Do you think that faculty members who eschew your exercises don’t pay attention to how students perform when we try new things? Yes, we all know someone who drones on for an hour thrice weekly, never sees students in office hours and gives only multiple-choice tests. But are all the rest of us similarly suspect? And if an honest assessment effort demonstrated that students weren’t learning anything from Professor Droning On, what concrete steps would you actually be prepared to take?

Do you really think we don’t make changes in response to what we observe in the classroom and to how our students perform? Do you think we don’t talk to colleagues about what we’ve observed or share ideas for improvement?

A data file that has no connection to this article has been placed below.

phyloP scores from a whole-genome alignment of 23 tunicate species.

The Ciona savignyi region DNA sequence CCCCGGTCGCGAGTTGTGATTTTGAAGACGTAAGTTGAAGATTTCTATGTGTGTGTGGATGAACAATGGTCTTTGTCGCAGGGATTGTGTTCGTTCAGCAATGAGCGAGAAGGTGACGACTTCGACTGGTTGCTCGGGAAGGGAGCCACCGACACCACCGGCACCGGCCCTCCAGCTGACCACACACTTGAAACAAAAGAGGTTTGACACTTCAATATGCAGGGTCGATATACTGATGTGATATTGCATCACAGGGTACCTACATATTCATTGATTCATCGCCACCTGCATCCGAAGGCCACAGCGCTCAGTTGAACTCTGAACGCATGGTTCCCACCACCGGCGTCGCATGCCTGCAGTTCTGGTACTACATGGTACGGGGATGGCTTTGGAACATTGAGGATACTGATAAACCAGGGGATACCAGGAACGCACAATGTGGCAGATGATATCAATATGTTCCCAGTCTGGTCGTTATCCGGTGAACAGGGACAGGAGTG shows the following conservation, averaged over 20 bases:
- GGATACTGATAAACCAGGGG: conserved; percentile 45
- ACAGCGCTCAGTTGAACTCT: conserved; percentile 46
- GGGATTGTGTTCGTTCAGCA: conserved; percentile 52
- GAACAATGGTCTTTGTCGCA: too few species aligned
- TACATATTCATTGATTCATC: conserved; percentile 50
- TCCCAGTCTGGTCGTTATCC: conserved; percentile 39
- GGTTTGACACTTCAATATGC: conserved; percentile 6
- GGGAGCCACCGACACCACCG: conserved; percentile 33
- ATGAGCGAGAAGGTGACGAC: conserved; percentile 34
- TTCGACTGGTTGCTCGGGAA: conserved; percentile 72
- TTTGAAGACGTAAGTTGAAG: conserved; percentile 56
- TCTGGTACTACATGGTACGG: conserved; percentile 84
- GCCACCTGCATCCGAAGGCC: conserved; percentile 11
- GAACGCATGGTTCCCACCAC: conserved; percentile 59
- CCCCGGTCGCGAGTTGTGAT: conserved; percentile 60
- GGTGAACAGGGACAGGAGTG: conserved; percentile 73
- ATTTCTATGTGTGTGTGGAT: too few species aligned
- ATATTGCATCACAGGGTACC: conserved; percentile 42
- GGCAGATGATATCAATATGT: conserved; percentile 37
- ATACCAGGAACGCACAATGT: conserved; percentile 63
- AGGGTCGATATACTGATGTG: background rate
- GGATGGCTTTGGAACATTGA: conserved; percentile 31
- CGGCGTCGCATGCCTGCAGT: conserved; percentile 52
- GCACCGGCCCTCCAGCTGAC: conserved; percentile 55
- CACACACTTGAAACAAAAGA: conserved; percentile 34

If you acknowledge such introspective activities and collegial discussions as positive aspects of academic culture, do you have suggestions for turning them into reports that would satisfy you? Could we do so without making it tedious and unsatisfying for people who pursued this modestly compensated career for the love of the subject and the joy of sharing it?

Speaking of modest compensation, how much of a stipend will you pay the poor sucker who agrees to produce the reports that you claim to want? Any bonus if the reports are actually meaningful?